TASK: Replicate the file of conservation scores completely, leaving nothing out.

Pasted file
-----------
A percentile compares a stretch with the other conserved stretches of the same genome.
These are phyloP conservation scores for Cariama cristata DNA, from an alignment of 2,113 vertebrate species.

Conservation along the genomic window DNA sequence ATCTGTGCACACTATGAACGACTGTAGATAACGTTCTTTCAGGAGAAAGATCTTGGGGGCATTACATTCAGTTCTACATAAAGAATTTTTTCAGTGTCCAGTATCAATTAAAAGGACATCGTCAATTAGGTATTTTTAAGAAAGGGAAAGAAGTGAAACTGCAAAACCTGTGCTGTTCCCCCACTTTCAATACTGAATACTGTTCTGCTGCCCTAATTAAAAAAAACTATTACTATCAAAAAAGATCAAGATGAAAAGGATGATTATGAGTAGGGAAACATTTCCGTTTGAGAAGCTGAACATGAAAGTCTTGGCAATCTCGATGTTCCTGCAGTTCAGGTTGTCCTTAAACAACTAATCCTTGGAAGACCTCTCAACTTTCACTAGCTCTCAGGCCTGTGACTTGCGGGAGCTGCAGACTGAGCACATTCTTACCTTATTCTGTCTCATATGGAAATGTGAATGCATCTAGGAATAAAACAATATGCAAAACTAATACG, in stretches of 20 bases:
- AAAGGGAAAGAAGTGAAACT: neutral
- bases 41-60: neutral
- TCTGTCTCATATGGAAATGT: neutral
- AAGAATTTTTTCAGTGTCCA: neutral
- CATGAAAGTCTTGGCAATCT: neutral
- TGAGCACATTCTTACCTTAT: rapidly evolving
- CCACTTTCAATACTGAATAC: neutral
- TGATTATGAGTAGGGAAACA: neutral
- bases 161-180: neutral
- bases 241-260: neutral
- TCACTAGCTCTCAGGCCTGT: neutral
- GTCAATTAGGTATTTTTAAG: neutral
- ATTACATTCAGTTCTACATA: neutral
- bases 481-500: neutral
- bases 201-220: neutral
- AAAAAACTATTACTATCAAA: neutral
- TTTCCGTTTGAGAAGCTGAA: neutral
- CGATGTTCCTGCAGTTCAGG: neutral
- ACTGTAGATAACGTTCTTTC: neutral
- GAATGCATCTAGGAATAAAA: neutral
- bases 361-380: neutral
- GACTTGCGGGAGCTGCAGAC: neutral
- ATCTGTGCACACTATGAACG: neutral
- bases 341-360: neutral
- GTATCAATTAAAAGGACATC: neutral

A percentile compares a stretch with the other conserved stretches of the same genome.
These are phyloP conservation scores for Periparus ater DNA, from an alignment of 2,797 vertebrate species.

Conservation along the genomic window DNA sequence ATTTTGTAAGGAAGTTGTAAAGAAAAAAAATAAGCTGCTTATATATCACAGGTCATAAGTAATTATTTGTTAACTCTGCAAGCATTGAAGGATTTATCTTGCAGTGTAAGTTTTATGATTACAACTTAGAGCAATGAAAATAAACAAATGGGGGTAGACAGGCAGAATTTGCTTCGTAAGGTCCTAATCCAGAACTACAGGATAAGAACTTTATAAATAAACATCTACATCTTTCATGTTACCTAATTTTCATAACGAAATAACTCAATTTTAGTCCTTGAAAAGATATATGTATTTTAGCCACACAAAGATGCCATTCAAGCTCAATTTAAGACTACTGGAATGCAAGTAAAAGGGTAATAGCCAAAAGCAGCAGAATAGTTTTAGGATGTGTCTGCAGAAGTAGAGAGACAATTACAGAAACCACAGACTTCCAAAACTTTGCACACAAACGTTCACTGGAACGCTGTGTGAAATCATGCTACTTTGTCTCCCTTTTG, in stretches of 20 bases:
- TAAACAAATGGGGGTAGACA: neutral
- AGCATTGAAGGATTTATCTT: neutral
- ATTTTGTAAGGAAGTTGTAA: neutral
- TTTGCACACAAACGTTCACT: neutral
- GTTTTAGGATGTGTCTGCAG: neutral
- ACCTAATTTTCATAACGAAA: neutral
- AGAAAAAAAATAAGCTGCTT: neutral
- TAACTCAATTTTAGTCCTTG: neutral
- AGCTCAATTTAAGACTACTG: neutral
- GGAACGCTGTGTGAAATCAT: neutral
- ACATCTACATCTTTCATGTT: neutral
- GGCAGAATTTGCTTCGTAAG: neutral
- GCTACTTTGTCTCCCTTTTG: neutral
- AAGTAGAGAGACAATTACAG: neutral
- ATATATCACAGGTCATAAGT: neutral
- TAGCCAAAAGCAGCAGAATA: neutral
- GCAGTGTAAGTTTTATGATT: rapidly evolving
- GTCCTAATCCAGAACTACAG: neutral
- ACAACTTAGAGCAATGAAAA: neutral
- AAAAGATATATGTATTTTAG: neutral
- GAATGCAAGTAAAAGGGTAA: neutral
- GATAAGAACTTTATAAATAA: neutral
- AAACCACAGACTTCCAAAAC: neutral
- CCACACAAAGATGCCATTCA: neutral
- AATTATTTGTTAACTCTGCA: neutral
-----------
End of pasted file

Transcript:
A percentile compares a stretch with the other conserved stretches of the same genome.
These are phyloP conservation scores for Cariama cristata DNA, from an alignment of 2,113 vertebrate species.

Conservation along the genomic window DNA sequence ATCTGTGCACACTATGAACGACTGTAGATAACGTTCTTTCAGGAGAAAGATCTTGGGGGCATTACATTCAGTTCTACATAAAGAATTTTTTCAGTGTCCAGTATCAATTAAAAGGACATCGTCAATTAGGTATTTTTAAGAAAGGGAAAGAAGTGAAACTGCAAAACCTGTGCTGTTCCCCCACTTTCAATACTGAATACTGTTCTGCTGCCCTAATTAAAAAAAACTATTACTATCAAAAAAGATCAAGATGAAAAGGATGATTATGAGTAGGGAAACATTTCCGTTTGAGAAGCTGAACATGAAAGTCTTGGCAATCTCGATGTTCCTGCAGTTCAGGTTGTCCTTAAACAACTAATCCTTGGAAGACCTCTCAACTTTCACTAGCTCTCAGGCCTGTGACTTGCGGGAGCTGCAGACTGAGCACATTCTTACCTTATTCTGTCTCATATGGAAATGTGAATGCATCTAGGAATAAAACAATATGCAAAACTAATACG, in stretches of 20 bases:
- AAAGGGAAAGAAGTGAAACT: neutral
- bases 41-60: neutral
- TCTGTCTCATATGGAAATGT: neutral
- AAGAATTTTTTCAGTGTCCA: neutral
- CATGAAAGTCTTGGCAATCT: neutral
- TGAGCACATTCTTACCTTAT: rapidly evolving
- CCACTTTCAATACTGAATAC: neutral
- TGATTATGAGTAGGGAAACA: neutral
- bases 161-180: neutral
- bases 241-260: neutral
- TCACTAGCTCTCAGGCCTGT: neutral
- GTCAATTAGGTATTTTTAAG: neutral
- ATTACATTCAGTTCTACATA: neutral
- bases 481-500: neutral
- bases 201-220: neutral
- AAAAAACTATTACTATCAAA: neutral
- TTTCCGTTTGAGAAGCTGAA: neutral
- CGATGTTCCTGCAGTTCAGG: neutral
- ACTGTAGATAACGTTCTTTC: neutral
- GAATGCATCTAGGAATAAAA: neutral
- bases 361-380: neutral
- GACTTGCGGGAGCTGCAGAC: neutral
- ATCTGTGCACACTATGAACG: neutral
- bases 341-360: neutral
- GTATCAATTAAAAGGACATC: neutral

A percentile compares a stretch with the other conserved stretches of the same genome.
These are phyloP conservation scores for Periparus ater DNA, from an alignment of 2,797 vertebrate species.

Conservation along the genomic window DNA sequence ATTTTGTAAGGAAGTTGTAAAGAAAAAAAATAAGCTGCTTATATATCACAGGTCATAAGTAATTATTTGTTAACTCTGCAAGCATTGAAGGATTTATCTTGCAGTGTAAGTTTTATGATTACAACTTAGAGCAATGAAAATAAACAAATGGGGGTAGACAGGCAGAATTTGCTTCGTAAGGTCCTAATCCAGAACTACAGGATAAGAACTTTATAAATAAACATCTACATCTTTCATGTTACCTAATTTTCATAACGAAATAACTCAATTTTAGTCCTTGAAAAGATATATGTATTTTAGCCACACAAAGATGCCATTCAAGCTCAATTTAAGACTACTGGAATGCAAGTAAAAGGGTAATAGCCAAAAGCAGCAGAATAGTTTTAGGATGTGTCTGCAGAAGTAGAGAGACAATTACAGAAACCACAGACTTCCAAAACTTTGCACACAAACGTTCACTGGAACGCTGTGTGAAATCATGCTACTTTGTCTCCCTTTTG, in stretches of 20 bases:
- TAAACAAATGGGGGTAGACA: neutral
- AGCATTGAAGGATTTATCTT: neutral
- ATTTTGTAAGGAAGTTGTAA: neutral
- TTTGCACACAAACGTTCACT: neutral
- GTTTTAGGATGTGTCTGCAG: neutral
- ACCTAATTTTCATAACGAAA: neutral
- AGAAAAAAAATAAGCTGCTT: neutral
- TAACTCAATTTTAGTCCTTG: neutral
- AGCTCAATTTAAGACTACTG: neutral
- GGAACGCTGTGTGAAATCAT: neutral
- ACATCTACATCTTTCATGTT: neutral
- GGCAGAATTTGCTTCGTAAG: neutral
- GCTACTTTGTCTCCCTTTTG: neutral
- AAGTAGAGAGACAATTACAG: neutral
- ATATATCACAGGTCATAAGT: neutral
- TAGCCAAAAGCAGCAGAATA: neutral
- GCAGTGTAAGTTTTATGATT: rapidly evolving
- GTCCTAATCCAGAACTACAG: neutral
- ACAACTTAGAGCAATGAAAA: neutral
- AAAAGATATATGTATTTTAG: neutral
- GAATGCAAGTAAAAGGGTAA: neutral
- GATAAGAACTTTATAAATAA: neutral
- AAACCACAGACTTCCAAAAC: neutral
- CCACACAAAGATGCCATTCA: neutral
- AATTATTTGTTAACTCTGCA: neutral